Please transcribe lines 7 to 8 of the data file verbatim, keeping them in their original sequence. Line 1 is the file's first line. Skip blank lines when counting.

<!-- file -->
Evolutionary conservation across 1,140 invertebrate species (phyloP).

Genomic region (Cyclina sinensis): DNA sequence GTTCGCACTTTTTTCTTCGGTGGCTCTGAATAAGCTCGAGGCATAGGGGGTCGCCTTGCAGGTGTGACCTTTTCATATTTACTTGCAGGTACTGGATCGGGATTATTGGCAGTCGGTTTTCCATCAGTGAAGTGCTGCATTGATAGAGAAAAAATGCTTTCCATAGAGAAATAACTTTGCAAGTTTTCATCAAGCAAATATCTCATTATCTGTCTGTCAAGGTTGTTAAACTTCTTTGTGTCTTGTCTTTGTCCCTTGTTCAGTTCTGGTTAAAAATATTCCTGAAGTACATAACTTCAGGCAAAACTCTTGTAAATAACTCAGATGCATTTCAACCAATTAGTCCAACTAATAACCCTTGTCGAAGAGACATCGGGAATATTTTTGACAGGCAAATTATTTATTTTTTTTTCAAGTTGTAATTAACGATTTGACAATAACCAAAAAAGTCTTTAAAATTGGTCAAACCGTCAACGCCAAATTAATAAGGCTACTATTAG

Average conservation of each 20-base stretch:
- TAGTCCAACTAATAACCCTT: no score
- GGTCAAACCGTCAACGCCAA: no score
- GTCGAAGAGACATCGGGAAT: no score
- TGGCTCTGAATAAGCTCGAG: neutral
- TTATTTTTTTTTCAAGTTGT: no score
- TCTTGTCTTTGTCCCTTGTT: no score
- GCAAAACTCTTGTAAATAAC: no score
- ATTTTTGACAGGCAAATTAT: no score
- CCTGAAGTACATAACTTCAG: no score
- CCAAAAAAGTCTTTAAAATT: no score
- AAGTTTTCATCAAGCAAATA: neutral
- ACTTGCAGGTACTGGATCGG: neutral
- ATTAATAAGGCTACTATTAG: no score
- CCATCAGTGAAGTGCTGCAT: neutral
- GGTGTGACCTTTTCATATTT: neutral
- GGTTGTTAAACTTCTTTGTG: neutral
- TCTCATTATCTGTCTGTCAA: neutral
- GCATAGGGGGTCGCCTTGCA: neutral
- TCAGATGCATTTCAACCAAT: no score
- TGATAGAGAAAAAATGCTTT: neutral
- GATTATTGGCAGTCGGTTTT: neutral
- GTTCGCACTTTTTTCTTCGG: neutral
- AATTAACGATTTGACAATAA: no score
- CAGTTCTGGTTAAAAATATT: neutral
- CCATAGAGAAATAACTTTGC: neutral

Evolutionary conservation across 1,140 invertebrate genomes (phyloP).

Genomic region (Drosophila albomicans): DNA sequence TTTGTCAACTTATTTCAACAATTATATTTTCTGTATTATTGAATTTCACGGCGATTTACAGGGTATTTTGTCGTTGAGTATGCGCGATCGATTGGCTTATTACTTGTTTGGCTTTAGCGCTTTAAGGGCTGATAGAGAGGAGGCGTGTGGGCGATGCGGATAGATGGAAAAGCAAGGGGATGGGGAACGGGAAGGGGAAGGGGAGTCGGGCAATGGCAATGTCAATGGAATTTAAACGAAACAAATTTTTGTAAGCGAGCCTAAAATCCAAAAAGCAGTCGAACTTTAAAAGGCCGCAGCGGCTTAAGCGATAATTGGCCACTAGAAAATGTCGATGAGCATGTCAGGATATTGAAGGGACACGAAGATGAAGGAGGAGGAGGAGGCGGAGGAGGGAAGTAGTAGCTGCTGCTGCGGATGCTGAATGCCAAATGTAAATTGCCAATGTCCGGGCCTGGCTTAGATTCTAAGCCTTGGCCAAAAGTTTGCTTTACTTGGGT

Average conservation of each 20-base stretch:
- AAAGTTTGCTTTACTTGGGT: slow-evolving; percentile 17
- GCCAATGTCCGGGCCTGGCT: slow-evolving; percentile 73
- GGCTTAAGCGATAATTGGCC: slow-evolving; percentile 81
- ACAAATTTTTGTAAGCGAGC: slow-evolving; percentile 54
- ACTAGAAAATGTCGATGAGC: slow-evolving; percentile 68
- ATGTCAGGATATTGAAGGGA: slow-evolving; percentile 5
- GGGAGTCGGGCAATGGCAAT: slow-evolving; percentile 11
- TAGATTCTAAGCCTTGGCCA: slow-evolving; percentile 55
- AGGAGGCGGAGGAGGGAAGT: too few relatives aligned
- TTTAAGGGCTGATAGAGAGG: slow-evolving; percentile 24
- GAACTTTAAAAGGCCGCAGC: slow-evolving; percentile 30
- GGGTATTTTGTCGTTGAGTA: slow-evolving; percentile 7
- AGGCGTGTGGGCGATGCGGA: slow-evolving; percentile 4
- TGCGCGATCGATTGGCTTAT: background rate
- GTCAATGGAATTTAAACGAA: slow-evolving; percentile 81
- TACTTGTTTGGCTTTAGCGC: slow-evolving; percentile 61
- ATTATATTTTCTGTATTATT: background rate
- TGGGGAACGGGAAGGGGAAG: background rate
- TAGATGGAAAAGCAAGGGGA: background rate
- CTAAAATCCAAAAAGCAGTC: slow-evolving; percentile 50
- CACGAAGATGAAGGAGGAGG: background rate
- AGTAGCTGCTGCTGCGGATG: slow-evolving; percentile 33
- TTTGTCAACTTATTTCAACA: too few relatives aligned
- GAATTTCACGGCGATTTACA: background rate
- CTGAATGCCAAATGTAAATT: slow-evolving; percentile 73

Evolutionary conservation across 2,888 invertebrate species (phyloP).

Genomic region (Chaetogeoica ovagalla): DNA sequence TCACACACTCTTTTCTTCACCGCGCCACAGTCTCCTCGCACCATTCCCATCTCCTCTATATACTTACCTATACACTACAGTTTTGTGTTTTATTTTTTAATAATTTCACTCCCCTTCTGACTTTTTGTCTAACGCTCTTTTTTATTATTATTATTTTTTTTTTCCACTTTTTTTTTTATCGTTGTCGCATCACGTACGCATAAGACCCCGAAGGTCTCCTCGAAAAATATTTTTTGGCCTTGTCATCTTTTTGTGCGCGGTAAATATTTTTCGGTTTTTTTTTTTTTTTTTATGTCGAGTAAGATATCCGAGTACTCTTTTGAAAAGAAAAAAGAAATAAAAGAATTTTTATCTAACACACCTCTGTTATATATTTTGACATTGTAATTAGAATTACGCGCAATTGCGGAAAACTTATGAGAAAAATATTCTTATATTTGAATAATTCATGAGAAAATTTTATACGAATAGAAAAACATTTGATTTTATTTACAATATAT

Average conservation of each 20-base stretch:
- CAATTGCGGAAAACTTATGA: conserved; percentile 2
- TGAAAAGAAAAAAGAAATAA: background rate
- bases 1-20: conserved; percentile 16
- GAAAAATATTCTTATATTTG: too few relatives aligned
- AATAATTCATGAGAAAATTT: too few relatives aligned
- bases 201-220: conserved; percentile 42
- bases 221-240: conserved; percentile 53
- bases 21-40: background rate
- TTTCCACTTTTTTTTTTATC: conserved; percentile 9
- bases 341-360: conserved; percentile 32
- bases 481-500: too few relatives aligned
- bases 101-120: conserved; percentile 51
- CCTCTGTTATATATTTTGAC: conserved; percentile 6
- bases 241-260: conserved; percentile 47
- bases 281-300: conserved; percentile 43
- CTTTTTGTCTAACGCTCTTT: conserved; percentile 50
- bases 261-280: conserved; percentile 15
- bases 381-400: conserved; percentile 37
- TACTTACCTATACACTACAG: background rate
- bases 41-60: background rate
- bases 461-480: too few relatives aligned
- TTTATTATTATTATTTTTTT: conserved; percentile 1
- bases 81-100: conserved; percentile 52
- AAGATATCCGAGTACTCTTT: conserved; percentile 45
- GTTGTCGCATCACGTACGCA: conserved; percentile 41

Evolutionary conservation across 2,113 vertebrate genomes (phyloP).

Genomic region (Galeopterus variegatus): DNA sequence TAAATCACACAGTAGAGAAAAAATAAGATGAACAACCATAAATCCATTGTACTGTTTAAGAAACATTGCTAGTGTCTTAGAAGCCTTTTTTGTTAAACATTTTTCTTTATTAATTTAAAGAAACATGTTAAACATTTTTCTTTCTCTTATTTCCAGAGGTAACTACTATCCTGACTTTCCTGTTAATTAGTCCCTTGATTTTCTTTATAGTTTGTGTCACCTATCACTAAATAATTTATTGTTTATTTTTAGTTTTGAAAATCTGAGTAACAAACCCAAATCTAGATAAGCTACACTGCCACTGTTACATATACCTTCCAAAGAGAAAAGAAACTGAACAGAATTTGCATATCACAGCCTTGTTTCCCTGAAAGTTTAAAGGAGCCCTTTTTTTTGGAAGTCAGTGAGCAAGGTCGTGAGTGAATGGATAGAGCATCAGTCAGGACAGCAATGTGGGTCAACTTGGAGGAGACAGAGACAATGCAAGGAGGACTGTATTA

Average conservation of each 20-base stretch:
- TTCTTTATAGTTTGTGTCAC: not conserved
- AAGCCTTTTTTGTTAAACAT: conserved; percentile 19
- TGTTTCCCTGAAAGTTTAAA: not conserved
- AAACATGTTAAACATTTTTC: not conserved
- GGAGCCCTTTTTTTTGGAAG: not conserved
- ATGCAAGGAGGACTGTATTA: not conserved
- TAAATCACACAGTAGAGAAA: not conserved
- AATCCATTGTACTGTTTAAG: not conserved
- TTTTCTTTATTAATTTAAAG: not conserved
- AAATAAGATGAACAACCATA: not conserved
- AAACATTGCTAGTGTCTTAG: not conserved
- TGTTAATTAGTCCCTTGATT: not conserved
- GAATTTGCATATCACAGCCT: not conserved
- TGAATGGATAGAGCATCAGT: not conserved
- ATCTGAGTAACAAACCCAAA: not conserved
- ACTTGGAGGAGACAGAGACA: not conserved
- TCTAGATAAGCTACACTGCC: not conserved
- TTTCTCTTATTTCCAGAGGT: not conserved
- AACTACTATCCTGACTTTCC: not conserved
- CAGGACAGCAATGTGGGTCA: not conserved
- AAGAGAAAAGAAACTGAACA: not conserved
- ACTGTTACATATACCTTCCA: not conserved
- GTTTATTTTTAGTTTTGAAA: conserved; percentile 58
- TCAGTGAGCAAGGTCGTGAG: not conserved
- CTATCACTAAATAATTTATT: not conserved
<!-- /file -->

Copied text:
- TGGCTCTGAATAAGCTCGAG: neutral
- TTATTTTTTTTTCAAGTTGT: no score